Weather-wise this past week ended on a high note. Friday’s afternoon temperatures stretched upwards to forty-five degrees under sunny skies. The weather promising to extend into the weekend, I woke early on Saturday morning. Lunch packed, my husband and I were soon on route to the Fertile Sands Hills anxious to experience what the day might bring.
Crossing the Clearwater River at Red Lake Falls, we followed the highway south catching sight of a mature bald eagle perched high in its tree. Not long thereafter a second eagle soared aloft over an open field. Farther south, a third eagle hunted in the grassland not far from the road. The vast acreage gave way to smaller fields edged by aspen, box elder and slippery elm or lined by willows and great lengths of spruce. On an eastern ridgeline, an eagle’s nest lay hugely in the forked branches of a solitary tree. My husband and I spoke of decades within memory when eagles were not so plentiful, when because of decreasing habitat and use of DDT, eagles had nearly disappeared. Listed as an endangered species in 1967, fifty years later their numbers had rebounded. Still, each eagle sighting has remained for me a wondrous occurrence – not unlike glimpsing a woodpecker working its tree or a goldfinch darting in-and-out of a late summer soybean field…or yesterday’s trio of magpies flying brigade-like across a county road white epaulettes on full display.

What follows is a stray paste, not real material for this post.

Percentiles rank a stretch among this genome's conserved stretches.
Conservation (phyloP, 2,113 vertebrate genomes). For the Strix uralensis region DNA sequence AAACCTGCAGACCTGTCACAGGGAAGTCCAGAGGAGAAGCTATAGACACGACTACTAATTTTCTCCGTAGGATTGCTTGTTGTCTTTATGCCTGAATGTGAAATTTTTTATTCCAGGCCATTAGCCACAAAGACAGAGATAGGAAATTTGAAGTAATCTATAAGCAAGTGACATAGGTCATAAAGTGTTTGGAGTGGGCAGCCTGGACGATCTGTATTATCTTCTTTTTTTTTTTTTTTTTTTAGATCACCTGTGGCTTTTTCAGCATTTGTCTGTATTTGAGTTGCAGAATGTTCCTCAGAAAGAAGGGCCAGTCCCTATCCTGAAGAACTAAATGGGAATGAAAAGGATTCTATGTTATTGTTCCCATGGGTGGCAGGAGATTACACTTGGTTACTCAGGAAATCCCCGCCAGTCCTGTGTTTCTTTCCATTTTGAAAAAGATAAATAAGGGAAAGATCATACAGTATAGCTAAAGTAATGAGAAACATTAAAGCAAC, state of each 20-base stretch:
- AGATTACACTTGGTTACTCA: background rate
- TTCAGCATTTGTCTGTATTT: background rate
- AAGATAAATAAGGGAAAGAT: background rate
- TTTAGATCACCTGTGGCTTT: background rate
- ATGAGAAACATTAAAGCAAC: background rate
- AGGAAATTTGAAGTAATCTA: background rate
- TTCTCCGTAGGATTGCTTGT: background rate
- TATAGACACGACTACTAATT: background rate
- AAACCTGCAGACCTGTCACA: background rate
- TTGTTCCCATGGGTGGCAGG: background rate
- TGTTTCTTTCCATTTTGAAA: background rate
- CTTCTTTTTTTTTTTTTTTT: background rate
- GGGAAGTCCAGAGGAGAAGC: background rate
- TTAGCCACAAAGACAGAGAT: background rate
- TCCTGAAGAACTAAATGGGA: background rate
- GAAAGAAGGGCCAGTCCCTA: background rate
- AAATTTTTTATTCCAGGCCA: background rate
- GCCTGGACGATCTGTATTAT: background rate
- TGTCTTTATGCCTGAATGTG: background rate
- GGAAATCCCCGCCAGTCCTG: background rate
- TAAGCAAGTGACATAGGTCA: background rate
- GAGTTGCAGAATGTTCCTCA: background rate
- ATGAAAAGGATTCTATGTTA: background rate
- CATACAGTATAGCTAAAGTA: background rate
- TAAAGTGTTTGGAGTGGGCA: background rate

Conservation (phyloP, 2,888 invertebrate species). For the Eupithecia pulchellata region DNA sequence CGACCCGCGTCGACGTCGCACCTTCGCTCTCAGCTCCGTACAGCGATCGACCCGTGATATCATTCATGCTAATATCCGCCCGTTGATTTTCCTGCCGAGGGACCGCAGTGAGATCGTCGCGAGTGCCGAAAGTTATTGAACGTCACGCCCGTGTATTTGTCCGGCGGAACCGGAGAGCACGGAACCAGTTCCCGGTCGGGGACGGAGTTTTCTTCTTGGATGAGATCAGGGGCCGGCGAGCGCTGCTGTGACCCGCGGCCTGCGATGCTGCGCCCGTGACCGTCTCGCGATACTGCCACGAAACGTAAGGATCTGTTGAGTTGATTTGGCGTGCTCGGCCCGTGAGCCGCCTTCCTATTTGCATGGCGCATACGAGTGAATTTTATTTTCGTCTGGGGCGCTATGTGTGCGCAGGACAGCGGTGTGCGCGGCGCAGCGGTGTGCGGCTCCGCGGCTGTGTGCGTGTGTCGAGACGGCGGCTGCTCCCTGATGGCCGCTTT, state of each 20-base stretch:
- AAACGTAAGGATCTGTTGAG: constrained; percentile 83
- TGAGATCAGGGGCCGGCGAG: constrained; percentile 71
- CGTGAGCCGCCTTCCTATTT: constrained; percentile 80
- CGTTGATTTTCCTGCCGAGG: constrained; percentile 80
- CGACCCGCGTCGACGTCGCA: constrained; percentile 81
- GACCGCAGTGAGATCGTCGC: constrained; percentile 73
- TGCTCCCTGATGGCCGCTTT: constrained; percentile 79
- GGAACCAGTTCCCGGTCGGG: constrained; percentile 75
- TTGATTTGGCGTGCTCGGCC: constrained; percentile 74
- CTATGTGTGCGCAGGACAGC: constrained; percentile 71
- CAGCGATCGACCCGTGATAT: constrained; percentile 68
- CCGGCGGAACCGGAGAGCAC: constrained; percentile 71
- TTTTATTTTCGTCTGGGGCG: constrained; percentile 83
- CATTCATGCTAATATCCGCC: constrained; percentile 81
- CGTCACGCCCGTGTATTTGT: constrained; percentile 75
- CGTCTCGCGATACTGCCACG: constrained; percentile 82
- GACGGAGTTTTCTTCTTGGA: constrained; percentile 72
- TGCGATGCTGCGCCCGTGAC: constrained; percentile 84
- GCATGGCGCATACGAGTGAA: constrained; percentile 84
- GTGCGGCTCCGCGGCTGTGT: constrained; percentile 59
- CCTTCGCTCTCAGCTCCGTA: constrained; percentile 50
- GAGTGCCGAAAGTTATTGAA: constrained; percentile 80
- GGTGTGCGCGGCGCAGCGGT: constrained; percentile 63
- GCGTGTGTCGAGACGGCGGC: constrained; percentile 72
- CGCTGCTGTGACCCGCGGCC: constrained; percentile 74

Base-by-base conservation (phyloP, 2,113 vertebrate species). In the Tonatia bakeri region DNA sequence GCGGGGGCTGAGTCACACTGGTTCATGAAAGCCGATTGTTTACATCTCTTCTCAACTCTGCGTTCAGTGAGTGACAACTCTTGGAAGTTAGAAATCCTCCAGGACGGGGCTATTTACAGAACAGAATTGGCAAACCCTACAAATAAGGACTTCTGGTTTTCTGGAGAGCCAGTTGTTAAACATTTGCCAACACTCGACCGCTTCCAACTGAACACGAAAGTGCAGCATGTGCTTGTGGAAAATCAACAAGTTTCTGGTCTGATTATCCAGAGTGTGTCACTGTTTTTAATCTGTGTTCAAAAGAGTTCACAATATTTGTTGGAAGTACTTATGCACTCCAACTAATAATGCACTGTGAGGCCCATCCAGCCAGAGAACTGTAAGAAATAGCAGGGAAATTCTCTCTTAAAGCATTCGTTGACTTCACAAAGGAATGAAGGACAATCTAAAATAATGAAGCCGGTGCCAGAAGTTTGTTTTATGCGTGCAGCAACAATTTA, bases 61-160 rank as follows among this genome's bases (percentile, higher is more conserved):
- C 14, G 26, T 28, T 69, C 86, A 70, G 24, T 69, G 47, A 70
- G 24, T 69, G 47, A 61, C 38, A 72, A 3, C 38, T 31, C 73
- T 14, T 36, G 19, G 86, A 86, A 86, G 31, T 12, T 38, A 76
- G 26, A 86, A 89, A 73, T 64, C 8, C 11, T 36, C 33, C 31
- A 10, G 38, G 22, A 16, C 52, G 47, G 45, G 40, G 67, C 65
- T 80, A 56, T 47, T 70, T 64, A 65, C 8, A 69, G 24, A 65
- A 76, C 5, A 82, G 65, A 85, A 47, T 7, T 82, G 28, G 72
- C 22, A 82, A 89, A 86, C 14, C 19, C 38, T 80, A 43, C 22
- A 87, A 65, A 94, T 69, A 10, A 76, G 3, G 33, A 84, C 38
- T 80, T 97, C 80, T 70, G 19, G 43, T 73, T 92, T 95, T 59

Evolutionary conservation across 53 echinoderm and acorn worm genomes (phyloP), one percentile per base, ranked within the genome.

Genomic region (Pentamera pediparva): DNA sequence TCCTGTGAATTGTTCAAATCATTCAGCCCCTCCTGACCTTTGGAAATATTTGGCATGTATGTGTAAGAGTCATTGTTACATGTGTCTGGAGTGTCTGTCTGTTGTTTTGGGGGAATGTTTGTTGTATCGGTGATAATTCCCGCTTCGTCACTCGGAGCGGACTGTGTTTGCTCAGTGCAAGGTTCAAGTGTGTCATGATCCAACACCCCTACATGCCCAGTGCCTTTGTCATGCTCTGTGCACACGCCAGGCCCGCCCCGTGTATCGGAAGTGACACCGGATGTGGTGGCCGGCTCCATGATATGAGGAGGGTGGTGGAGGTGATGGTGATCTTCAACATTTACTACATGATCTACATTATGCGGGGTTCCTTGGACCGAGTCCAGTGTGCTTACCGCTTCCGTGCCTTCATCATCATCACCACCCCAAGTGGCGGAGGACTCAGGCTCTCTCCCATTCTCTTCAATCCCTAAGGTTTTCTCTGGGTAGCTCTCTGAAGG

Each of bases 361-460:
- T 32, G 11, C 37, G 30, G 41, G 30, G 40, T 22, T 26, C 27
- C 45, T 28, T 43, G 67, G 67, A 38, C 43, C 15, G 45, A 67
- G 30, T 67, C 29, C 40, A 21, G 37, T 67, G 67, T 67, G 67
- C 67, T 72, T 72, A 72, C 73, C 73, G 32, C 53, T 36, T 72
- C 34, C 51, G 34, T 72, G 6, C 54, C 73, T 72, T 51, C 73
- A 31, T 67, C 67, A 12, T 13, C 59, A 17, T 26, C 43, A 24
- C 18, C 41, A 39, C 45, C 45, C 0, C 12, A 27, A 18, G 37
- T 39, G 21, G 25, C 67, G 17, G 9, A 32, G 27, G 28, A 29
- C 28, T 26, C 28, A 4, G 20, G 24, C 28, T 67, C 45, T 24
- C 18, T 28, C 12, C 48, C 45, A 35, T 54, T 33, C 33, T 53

Years ago when canoeing the Red River north to Selkirk, Manitoba, I heard the successive splashes of a beaver family exiting their den in the river bank and dropping into the water for an afternoon swim. Who experiences something like that and remains unchanged! I remember eaglets peering over the edge of their nest as the canoe passed beneath. I remember the slap of fish as they jumped into the air and hit the water on re-entry. Paddling along the Red River I saw hawks hunting high above the river forest. I saw kingfishers dive from branches. I sat as swallows swooped and careened around me in their graceful ballet.
Like grouse wings imprinted on the January landscape or coyote tracks wending their way through the shrubline to trail off across a frozen field – like eagles perched on cottonwood branches, or as in the Sand Hills, the outlines of damaged oaks standing starkly against the winter snow – these are wondrous sights. To be their witness is to be enriched. To be their witness is to be forever changed.
The snow was sloppy beneath my snowshoes Sunday as I stepped away from the house. Following the agricultural ditch that abuts the south woodlot, I climbed over thick tangles of bent cattail stalks and wedged my way beneath low-hanging branches…and I saw cattails at long last giving up their seed.